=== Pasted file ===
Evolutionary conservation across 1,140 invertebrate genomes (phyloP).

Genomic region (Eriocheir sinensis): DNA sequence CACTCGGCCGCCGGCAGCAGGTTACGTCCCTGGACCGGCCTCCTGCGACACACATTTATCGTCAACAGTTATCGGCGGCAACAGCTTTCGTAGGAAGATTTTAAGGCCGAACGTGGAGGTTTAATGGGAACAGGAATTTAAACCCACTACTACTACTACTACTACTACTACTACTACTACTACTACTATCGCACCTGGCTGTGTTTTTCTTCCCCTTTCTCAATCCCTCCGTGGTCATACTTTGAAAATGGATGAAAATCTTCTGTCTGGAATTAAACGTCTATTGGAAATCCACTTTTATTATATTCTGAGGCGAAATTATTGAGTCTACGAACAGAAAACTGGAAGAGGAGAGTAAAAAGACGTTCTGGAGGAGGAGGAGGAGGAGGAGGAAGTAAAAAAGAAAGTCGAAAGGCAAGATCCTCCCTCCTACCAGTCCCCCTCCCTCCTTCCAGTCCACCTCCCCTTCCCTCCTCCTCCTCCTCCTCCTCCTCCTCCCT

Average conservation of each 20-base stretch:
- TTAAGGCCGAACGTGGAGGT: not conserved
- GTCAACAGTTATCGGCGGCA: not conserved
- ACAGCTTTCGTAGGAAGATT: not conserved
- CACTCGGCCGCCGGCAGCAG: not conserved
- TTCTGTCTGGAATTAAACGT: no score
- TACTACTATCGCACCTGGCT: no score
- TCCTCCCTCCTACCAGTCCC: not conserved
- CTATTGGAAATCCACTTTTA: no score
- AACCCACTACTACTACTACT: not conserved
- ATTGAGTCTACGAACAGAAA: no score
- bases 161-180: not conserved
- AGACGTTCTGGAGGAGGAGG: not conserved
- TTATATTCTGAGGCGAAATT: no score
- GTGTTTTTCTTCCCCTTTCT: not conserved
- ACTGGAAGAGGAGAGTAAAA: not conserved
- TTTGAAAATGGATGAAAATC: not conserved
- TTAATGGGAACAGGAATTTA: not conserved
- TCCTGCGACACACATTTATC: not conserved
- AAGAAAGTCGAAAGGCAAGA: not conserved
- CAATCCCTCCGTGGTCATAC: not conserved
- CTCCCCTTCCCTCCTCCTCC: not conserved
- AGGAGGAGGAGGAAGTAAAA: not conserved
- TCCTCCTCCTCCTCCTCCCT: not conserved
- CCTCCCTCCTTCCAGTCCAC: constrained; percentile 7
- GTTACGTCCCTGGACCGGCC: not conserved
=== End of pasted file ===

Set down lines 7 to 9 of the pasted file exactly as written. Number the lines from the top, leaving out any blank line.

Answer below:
- CACTCGGCCGCCGGCAGCAG: not conserved
- TTCTGTCTGGAATTAAACGT: no score
- TACTACTATCGCACCTGGCT: no score